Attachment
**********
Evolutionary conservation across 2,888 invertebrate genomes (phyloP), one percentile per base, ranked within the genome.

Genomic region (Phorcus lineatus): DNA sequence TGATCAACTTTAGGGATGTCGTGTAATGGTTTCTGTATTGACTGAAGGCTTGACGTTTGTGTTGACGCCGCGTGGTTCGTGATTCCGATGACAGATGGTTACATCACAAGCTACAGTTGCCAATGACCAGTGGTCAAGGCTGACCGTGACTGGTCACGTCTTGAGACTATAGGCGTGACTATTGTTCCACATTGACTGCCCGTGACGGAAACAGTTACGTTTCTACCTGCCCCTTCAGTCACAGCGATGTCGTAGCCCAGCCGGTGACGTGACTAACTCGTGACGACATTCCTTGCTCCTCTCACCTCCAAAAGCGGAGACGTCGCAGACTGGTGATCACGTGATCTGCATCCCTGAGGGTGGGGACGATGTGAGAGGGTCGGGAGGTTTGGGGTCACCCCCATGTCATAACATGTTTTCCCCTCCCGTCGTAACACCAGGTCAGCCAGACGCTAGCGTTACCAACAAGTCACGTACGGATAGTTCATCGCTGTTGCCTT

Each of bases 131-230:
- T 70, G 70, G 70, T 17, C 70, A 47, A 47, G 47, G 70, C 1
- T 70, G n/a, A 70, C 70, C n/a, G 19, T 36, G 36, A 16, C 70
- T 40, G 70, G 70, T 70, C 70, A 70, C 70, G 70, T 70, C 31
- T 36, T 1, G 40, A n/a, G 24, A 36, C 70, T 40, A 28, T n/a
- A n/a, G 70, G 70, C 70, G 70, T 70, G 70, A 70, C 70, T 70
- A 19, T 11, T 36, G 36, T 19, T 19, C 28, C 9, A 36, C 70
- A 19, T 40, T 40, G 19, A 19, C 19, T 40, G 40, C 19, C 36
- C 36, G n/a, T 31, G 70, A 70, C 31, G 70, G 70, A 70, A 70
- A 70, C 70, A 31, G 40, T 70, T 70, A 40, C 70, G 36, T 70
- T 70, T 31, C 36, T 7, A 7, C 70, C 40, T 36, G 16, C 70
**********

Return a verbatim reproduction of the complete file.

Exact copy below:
Evolutionary conservation across 2,888 invertebrate genomes (phyloP), one percentile per base, ranked within the genome.

Genomic region (Phorcus lineatus): DNA sequence TGATCAACTTTAGGGATGTCGTGTAATGGTTTCTGTATTGACTGAAGGCTTGACGTTTGTGTTGACGCCGCGTGGTTCGTGATTCCGATGACAGATGGTTACATCACAAGCTACAGTTGCCAATGACCAGTGGTCAAGGCTGACCGTGACTGGTCACGTCTTGAGACTATAGGCGTGACTATTGTTCCACATTGACTGCCCGTGACGGAAACAGTTACGTTTCTACCTGCCCCTTCAGTCACAGCGATGTCGTAGCCCAGCCGGTGACGTGACTAACTCGTGACGACATTCCTTGCTCCTCTCACCTCCAAAAGCGGAGACGTCGCAGACTGGTGATCACGTGATCTGCATCCCTGAGGGTGGGGACGATGTGAGAGGGTCGGGAGGTTTGGGGTCACCCCCATGTCATAACATGTTTTCCCCTCCCGTCGTAACACCAGGTCAGCCAGACGCTAGCGTTACCAACAAGTCACGTACGGATAGTTCATCGCTGTTGCCTT

Each of bases 131-230:
- T 70, G 70, G 70, T 17, C 70, A 47, A 47, G 47, G 70, C 1
- T 70, G n/a, A 70, C 70, C n/a, G 19, T 36, G 36, A 16, C 70
- T 40, G 70, G 70, T 70, C 70, A 70, C 70, G 70, T 70, C 31
- T 36, T 1, G 40, A n/a, G 24, A 36, C 70, T 40, A 28, T n/a
- A n/a, G 70, G 70, C 70, G 70, T 70, G 70, A 70, C 70, T 70
- A 19, T 11, T 36, G 36, T 19, T 19, C 28, C 9, A 36, C 70
- A 19, T 40, T 40, G 19, A 19, C 19, T 40, G 40, C 19, C 36
- C 36, G n/a, T 31, G 70, A 70, C 31, G 70, G 70, A 70, A 70
- A 70, C 70, A 31, G 40, T 70, T 70, A 40, C 70, G 36, T 70
- T 70, T 31, C 36, T 7, A 7, C 70, C 40, T 36, G 16, C 70